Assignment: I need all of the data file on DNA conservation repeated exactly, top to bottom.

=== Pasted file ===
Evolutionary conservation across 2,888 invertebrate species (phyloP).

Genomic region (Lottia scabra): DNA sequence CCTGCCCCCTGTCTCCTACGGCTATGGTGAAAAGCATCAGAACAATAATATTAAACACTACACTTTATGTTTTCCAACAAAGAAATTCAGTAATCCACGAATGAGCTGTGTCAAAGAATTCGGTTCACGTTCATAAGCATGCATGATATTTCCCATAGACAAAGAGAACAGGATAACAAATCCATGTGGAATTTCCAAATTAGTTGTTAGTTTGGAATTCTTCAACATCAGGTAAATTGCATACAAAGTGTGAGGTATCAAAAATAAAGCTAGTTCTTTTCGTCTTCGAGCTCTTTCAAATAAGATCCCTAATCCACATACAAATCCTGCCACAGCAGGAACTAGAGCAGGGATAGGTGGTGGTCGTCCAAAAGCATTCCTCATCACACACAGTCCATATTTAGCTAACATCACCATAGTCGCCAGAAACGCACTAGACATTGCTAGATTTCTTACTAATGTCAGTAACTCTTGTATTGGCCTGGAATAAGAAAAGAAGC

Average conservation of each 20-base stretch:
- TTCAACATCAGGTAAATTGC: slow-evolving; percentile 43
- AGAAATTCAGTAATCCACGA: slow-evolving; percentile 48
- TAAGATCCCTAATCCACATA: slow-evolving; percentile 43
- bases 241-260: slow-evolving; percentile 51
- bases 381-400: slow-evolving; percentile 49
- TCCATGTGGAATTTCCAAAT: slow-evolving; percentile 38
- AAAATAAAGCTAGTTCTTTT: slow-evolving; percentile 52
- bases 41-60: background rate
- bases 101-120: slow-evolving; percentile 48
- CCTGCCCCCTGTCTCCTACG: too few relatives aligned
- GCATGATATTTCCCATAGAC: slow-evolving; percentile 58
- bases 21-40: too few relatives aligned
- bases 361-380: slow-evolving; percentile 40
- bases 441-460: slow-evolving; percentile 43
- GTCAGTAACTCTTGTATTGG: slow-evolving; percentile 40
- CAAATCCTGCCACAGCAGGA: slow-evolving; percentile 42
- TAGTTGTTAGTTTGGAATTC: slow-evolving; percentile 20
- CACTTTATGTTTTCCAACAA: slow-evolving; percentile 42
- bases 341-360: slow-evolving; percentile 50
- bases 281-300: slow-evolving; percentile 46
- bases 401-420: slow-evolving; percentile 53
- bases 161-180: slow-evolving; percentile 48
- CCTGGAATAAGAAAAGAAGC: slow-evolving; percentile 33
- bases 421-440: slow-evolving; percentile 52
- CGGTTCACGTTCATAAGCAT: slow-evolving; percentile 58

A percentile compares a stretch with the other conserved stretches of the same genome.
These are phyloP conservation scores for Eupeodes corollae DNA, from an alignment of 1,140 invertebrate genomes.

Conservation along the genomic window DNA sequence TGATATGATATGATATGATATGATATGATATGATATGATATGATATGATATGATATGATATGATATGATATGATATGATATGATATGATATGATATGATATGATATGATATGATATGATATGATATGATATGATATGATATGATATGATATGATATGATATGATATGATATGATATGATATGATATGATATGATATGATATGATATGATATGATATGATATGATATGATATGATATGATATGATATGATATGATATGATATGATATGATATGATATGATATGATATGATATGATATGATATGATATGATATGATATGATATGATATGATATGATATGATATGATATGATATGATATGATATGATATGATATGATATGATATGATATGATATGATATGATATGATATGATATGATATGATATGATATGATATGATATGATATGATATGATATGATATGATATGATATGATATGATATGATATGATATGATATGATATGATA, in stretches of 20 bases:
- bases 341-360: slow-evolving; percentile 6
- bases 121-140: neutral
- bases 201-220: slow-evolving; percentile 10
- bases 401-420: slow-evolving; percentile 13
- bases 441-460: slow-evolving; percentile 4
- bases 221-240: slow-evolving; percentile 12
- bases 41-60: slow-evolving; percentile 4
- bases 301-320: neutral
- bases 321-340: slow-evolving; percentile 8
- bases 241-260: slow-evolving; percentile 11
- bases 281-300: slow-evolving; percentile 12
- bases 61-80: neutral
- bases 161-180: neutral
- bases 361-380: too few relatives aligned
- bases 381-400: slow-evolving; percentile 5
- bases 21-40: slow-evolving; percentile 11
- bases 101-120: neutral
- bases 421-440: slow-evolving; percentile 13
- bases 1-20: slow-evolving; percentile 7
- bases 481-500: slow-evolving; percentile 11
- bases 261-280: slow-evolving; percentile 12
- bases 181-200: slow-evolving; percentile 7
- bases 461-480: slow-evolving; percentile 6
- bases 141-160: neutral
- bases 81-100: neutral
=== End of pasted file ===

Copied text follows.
Evolutionary conservation across 2,888 invertebrate species (phyloP).

Genomic region (Lottia scabra): DNA sequence CCTGCCCCCTGTCTCCTACGGCTATGGTGAAAAGCATCAGAACAATAATATTAAACACTACACTTTATGTTTTCCAACAAAGAAATTCAGTAATCCACGAATGAGCTGTGTCAAAGAATTCGGTTCACGTTCATAAGCATGCATGATATTTCCCATAGACAAAGAGAACAGGATAACAAATCCATGTGGAATTTCCAAATTAGTTGTTAGTTTGGAATTCTTCAACATCAGGTAAATTGCATACAAAGTGTGAGGTATCAAAAATAAAGCTAGTTCTTTTCGTCTTCGAGCTCTTTCAAATAAGATCCCTAATCCACATACAAATCCTGCCACAGCAGGAACTAGAGCAGGGATAGGTGGTGGTCGTCCAAAAGCATTCCTCATCACACACAGTCCATATTTAGCTAACATCACCATAGTCGCCAGAAACGCACTAGACATTGCTAGATTTCTTACTAATGTCAGTAACTCTTGTATTGGCCTGGAATAAGAAAAGAAGC

Average conservation of each 20-base stretch:
- TTCAACATCAGGTAAATTGC: slow-evolving; percentile 43
- AGAAATTCAGTAATCCACGA: slow-evolving; percentile 48
- TAAGATCCCTAATCCACATA: slow-evolving; percentile 43
- bases 241-260: slow-evolving; percentile 51
- bases 381-400: slow-evolving; percentile 49
- TCCATGTGGAATTTCCAAAT: slow-evolving; percentile 38
- AAAATAAAGCTAGTTCTTTT: slow-evolving; percentile 52
- bases 41-60: background rate
- bases 101-120: slow-evolving; percentile 48
- CCTGCCCCCTGTCTCCTACG: too few relatives aligned
- GCATGATATTTCCCATAGAC: slow-evolving; percentile 58
- bases 21-40: too few relatives aligned
- bases 361-380: slow-evolving; percentile 40
- bases 441-460: slow-evolving; percentile 43
- GTCAGTAACTCTTGTATTGG: slow-evolving; percentile 40
- CAAATCCTGCCACAGCAGGA: slow-evolving; percentile 42
- TAGTTGTTAGTTTGGAATTC: slow-evolving; percentile 20
- CACTTTATGTTTTCCAACAA: slow-evolving; percentile 42
- bases 341-360: slow-evolving; percentile 50
- bases 281-300: slow-evolving; percentile 46
- bases 401-420: slow-evolving; percentile 53
- bases 161-180: slow-evolving; percentile 48
- CCTGGAATAAGAAAAGAAGC: slow-evolving; percentile 33
- bases 421-440: slow-evolving; percentile 52
- CGGTTCACGTTCATAAGCAT: slow-evolving; percentile 58

A percentile compares a stretch with the other conserved stretches of the same genome.
These are phyloP conservation scores for Eupeodes corollae DNA, from an alignment of 1,140 invertebrate genomes.

Conservation along the genomic window DNA sequence TGATATGATATGATATGATATGATATGATATGATATGATATGATATGATATGATATGATATGATATGATATGATATGATATGATATGATATGATATGATATGATATGATATGATATGATATGATATGATATGATATGATATGATATGATATGATATGATATGATATGATATGATATGATATGATATGATATGATATGATATGATATGATATGATATGATATGATATGATATGATATGATATGATATGATATGATATGATATGATATGATATGATATGATATGATATGATATGATATGATATGATATGATATGATATGATATGATATGATATGATATGATATGATATGATATGATATGATATGATATGATATGATATGATATGATATGATATGATATGATATGATATGATATGATATGATATGATATGATATGATATGATATGATATGATATGATATGATATGATATGATATGATATGATATGATATGATATGATATGATA, in stretches of 20 bases:
- bases 341-360: slow-evolving; percentile 6
- bases 121-140: neutral
- bases 201-220: slow-evolving; percentile 10
- bases 401-420: slow-evolving; percentile 13
- bases 441-460: slow-evolving; percentile 4
- bases 221-240: slow-evolving; percentile 12
- bases 41-60: slow-evolving; percentile 4
- bases 301-320: neutral
- bases 321-340: slow-evolving; percentile 8
- bases 241-260: slow-evolving; percentile 11
- bases 281-300: slow-evolving; percentile 12
- bases 61-80: neutral
- bases 161-180: neutral
- bases 361-380: too few relatives aligned
- bases 381-400: slow-evolving; percentile 5
- bases 21-40: slow-evolving; percentile 11
- bases 101-120: neutral
- bases 421-440: slow-evolving; percentile 13
- bases 1-20: slow-evolving; percentile 7
- bases 481-500: slow-evolving; percentile 11
- bases 261-280: slow-evolving; percentile 12
- bases 181-200: slow-evolving; percentile 7
- bases 461-480: slow-evolving; percentile 6
- bases 141-160: neutral
- bases 81-100: neutral